Advertisement

Abstract

Southey wrote of “Psychozoia”: “There is perhaps no other poem in existence which has so little that is good in it, if it has anything good.” 1 Coleridge commented: “Southey must have wearied himself out with the poem, till the mists from its swamps and stagnants had spread over its flowery plots and bowers.” 2 Southey on reflection agreed: “I have not done full justice to him as a poet. Strange and sometimes uncouth as he is, there are lines and passages of the highest poetry and most exquisite beauty.” 3 And so began Henry More’s literary reputation.

Keywords

Speculative Truth Creative Imagination Literary Reputation Poetical Character Literary Appreciation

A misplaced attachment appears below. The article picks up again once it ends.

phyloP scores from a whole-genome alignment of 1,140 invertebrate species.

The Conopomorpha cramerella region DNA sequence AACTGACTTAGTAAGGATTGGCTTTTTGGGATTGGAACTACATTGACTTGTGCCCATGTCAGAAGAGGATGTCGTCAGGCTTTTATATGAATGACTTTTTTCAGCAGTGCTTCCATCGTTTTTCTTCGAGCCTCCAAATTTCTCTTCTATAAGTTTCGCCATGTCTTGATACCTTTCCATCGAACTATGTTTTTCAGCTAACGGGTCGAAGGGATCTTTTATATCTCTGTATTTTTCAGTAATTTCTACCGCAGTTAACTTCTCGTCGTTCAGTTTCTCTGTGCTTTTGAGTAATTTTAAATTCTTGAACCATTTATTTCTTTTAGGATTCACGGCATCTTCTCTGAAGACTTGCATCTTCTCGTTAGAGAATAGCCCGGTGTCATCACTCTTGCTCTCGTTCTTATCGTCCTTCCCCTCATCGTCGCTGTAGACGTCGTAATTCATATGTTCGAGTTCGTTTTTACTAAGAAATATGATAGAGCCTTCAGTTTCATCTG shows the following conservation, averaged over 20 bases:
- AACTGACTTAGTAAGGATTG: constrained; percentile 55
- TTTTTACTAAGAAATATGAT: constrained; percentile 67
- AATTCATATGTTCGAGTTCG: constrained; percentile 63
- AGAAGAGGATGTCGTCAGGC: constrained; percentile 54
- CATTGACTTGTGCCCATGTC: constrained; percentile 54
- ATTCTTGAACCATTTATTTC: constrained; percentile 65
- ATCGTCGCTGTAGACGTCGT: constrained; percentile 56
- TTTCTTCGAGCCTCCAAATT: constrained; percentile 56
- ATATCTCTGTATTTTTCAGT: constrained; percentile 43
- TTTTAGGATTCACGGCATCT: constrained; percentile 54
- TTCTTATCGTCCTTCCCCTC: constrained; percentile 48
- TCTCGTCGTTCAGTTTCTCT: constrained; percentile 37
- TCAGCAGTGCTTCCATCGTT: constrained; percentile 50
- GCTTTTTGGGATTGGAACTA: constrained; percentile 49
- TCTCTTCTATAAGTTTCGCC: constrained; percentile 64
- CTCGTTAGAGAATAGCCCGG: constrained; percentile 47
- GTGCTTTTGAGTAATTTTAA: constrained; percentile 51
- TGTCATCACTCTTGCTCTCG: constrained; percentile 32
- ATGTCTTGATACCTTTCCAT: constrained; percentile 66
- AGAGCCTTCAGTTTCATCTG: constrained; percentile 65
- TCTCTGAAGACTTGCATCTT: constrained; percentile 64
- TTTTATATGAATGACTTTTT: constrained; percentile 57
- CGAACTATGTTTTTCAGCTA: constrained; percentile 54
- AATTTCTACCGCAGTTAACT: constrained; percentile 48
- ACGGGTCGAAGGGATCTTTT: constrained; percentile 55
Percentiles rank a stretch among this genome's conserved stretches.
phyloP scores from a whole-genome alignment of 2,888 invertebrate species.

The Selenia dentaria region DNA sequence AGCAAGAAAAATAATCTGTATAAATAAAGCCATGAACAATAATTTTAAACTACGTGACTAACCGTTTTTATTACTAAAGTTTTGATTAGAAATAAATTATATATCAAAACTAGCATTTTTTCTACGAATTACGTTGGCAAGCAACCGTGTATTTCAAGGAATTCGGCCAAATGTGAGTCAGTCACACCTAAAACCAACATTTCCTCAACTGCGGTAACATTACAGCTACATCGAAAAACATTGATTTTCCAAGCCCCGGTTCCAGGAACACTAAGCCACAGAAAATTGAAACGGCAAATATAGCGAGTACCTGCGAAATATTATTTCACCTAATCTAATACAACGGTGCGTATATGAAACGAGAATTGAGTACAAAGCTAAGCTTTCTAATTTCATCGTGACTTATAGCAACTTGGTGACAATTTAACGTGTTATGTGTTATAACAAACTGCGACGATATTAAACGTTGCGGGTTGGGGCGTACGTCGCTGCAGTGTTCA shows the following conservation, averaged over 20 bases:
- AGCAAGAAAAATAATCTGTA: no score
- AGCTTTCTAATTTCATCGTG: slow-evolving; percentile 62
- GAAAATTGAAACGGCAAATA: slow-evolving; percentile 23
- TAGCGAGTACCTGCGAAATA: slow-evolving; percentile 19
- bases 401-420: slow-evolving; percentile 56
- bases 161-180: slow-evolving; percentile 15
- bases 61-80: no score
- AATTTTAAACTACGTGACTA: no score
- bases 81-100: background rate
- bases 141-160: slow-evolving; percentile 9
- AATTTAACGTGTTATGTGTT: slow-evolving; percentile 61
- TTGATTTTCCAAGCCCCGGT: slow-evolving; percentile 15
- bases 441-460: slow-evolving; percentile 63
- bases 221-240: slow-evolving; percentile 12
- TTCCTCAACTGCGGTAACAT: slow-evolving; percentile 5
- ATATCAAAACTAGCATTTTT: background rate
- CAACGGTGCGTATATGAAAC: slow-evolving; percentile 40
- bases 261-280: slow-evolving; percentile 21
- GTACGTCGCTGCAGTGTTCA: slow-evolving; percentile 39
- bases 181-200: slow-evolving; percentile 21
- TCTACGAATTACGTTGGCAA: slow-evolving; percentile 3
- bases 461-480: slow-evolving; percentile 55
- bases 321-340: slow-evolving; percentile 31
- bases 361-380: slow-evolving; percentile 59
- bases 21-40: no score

These keywords were added by machine and not by the authors. This process is experimental and the keywords may be updated as the learning algorithm improves.

Preview

Unable to display preview. Download preview PDF.

Unable to display preview. Download preview PDF.

References

  1. 5.
    George Gilfillan, Memoirs of the Less Known British Poets (1862), vol. 12, pp. 221–222, as quoted in ibid.Google Scholar
  2. 18.
    Letter to Lady Conway, 29 August 1662. Conway Letters, p. 208.Google Scholar
  3. 19.
    Letter to Lady Conway, 31 March 1663. Ibid., p. 216.Google Scholar
  4. 23.
    Letter to Lady Conway, 3 September 1660. Conway Letters, pp. 164–165.Google Scholar

Copyright information

© Martinus Nijhoff, The Hague, Netherlands 1971

Authors and Affiliations

  • John Hoyles

There are no affiliations available

Personalised recommendations